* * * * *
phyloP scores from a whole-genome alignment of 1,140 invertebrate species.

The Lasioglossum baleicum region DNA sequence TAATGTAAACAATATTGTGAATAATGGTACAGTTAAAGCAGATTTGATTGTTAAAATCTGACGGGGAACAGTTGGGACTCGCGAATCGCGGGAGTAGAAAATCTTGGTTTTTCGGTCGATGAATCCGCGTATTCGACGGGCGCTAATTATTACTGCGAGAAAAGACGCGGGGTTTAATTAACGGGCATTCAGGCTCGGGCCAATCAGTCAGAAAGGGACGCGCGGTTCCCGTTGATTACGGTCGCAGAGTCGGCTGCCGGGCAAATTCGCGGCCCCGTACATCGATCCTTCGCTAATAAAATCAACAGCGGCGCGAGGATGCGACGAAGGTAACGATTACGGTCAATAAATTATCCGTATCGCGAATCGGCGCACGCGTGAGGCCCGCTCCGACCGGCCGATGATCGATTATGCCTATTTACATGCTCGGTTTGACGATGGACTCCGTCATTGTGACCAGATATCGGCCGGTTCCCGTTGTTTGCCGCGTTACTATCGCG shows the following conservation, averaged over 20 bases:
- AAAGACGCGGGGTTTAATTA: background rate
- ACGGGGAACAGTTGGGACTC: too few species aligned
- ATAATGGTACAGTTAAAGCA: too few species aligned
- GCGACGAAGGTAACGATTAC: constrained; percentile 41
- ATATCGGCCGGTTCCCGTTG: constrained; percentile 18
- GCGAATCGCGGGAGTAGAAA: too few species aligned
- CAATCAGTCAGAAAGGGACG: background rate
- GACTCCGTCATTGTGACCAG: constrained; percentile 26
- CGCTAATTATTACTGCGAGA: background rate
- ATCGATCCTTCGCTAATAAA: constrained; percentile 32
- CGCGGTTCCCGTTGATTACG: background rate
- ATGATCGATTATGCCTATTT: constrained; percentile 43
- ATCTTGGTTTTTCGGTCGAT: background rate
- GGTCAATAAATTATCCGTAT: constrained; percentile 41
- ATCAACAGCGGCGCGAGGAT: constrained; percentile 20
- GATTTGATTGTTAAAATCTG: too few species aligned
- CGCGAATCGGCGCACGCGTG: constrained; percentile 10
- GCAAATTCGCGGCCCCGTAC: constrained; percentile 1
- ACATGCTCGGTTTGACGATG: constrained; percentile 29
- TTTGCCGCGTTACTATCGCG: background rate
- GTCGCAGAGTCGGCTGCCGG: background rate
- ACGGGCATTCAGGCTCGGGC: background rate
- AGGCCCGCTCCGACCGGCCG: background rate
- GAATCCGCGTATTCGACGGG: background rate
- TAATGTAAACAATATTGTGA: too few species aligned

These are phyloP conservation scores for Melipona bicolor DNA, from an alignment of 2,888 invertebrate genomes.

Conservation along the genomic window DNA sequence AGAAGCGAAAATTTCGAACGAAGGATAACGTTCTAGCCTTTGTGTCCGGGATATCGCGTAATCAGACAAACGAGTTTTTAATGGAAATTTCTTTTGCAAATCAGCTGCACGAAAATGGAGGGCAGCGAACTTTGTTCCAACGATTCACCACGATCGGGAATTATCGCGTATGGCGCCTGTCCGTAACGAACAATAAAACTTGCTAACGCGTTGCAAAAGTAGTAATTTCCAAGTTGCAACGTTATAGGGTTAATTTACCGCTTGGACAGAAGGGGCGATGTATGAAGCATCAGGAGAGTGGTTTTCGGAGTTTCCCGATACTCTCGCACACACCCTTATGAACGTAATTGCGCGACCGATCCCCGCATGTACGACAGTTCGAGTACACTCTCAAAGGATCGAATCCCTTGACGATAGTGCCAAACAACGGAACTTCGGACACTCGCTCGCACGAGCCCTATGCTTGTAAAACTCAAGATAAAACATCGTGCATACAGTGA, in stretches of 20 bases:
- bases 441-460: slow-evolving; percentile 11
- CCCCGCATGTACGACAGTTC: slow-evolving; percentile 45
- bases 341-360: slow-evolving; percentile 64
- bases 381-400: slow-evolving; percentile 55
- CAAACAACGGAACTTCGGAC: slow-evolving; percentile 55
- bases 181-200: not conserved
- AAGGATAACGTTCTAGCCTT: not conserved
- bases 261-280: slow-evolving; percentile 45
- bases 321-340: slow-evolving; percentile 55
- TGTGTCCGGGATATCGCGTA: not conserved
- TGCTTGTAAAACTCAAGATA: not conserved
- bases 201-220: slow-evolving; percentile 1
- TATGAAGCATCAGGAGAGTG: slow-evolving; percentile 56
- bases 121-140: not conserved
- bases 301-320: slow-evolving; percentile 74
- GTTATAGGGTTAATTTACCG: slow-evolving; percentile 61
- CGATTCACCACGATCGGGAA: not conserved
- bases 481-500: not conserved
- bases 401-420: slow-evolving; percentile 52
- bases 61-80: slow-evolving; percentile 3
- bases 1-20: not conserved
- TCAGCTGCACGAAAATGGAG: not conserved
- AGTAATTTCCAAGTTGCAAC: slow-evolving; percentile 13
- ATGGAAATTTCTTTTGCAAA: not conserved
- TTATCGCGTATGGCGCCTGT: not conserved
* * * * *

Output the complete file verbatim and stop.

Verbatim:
phyloP scores from a whole-genome alignment of 1,140 invertebrate species.

The Lasioglossum baleicum region DNA sequence TAATGTAAACAATATTGTGAATAATGGTACAGTTAAAGCAGATTTGATTGTTAAAATCTGACGGGGAACAGTTGGGACTCGCGAATCGCGGGAGTAGAAAATCTTGGTTTTTCGGTCGATGAATCCGCGTATTCGACGGGCGCTAATTATTACTGCGAGAAAAGACGCGGGGTTTAATTAACGGGCATTCAGGCTCGGGCCAATCAGTCAGAAAGGGACGCGCGGTTCCCGTTGATTACGGTCGCAGAGTCGGCTGCCGGGCAAATTCGCGGCCCCGTACATCGATCCTTCGCTAATAAAATCAACAGCGGCGCGAGGATGCGACGAAGGTAACGATTACGGTCAATAAATTATCCGTATCGCGAATCGGCGCACGCGTGAGGCCCGCTCCGACCGGCCGATGATCGATTATGCCTATTTACATGCTCGGTTTGACGATGGACTCCGTCATTGTGACCAGATATCGGCCGGTTCCCGTTGTTTGCCGCGTTACTATCGCG shows the following conservation, averaged over 20 bases:
- AAAGACGCGGGGTTTAATTA: background rate
- ACGGGGAACAGTTGGGACTC: too few species aligned
- ATAATGGTACAGTTAAAGCA: too few species aligned
- GCGACGAAGGTAACGATTAC: constrained; percentile 41
- ATATCGGCCGGTTCCCGTTG: constrained; percentile 18
- GCGAATCGCGGGAGTAGAAA: too few species aligned
- CAATCAGTCAGAAAGGGACG: background rate
- GACTCCGTCATTGTGACCAG: constrained; percentile 26
- CGCTAATTATTACTGCGAGA: background rate
- ATCGATCCTTCGCTAATAAA: constrained; percentile 32
- CGCGGTTCCCGTTGATTACG: background rate
- ATGATCGATTATGCCTATTT: constrained; percentile 43
- ATCTTGGTTTTTCGGTCGAT: background rate
- GGTCAATAAATTATCCGTAT: constrained; percentile 41
- ATCAACAGCGGCGCGAGGAT: constrained; percentile 20
- GATTTGATTGTTAAAATCTG: too few species aligned
- CGCGAATCGGCGCACGCGTG: constrained; percentile 10
- GCAAATTCGCGGCCCCGTAC: constrained; percentile 1
- ACATGCTCGGTTTGACGATG: constrained; percentile 29
- TTTGCCGCGTTACTATCGCG: background rate
- GTCGCAGAGTCGGCTGCCGG: background rate
- ACGGGCATTCAGGCTCGGGC: background rate
- AGGCCCGCTCCGACCGGCCG: background rate
- GAATCCGCGTATTCGACGGG: background rate
- TAATGTAAACAATATTGTGA: too few species aligned

These are phyloP conservation scores for Melipona bicolor DNA, from an alignment of 2,888 invertebrate genomes.

Conservation along the genomic window DNA sequence AGAAGCGAAAATTTCGAACGAAGGATAACGTTCTAGCCTTTGTGTCCGGGATATCGCGTAATCAGACAAACGAGTTTTTAATGGAAATTTCTTTTGCAAATCAGCTGCACGAAAATGGAGGGCAGCGAACTTTGTTCCAACGATTCACCACGATCGGGAATTATCGCGTATGGCGCCTGTCCGTAACGAACAATAAAACTTGCTAACGCGTTGCAAAAGTAGTAATTTCCAAGTTGCAACGTTATAGGGTTAATTTACCGCTTGGACAGAAGGGGCGATGTATGAAGCATCAGGAGAGTGGTTTTCGGAGTTTCCCGATACTCTCGCACACACCCTTATGAACGTAATTGCGCGACCGATCCCCGCATGTACGACAGTTCGAGTACACTCTCAAAGGATCGAATCCCTTGACGATAGTGCCAAACAACGGAACTTCGGACACTCGCTCGCACGAGCCCTATGCTTGTAAAACTCAAGATAAAACATCGTGCATACAGTGA, in stretches of 20 bases:
- bases 441-460: slow-evolving; percentile 11
- CCCCGCATGTACGACAGTTC: slow-evolving; percentile 45
- bases 341-360: slow-evolving; percentile 64
- bases 381-400: slow-evolving; percentile 55
- CAAACAACGGAACTTCGGAC: slow-evolving; percentile 55
- bases 181-200: not conserved
- AAGGATAACGTTCTAGCCTT: not conserved
- bases 261-280: slow-evolving; percentile 45
- bases 321-340: slow-evolving; percentile 55
- TGTGTCCGGGATATCGCGTA: not conserved
- TGCTTGTAAAACTCAAGATA: not conserved
- bases 201-220: slow-evolving; percentile 1
- TATGAAGCATCAGGAGAGTG: slow-evolving; percentile 56
- bases 121-140: not conserved
- bases 301-320: slow-evolving; percentile 74
- GTTATAGGGTTAATTTACCG: slow-evolving; percentile 61
- CGATTCACCACGATCGGGAA: not conserved
- bases 481-500: not conserved
- bases 401-420: slow-evolving; percentile 52
- bases 61-80: slow-evolving; percentile 3
- bases 1-20: not conserved
- TCAGCTGCACGAAAATGGAG: not conserved
- AGTAATTTCCAAGTTGCAAC: slow-evolving; percentile 13
- ATGGAAATTTCTTTTGCAAA: not conserved
- TTATCGCGTATGGCGCCTGT: not conserved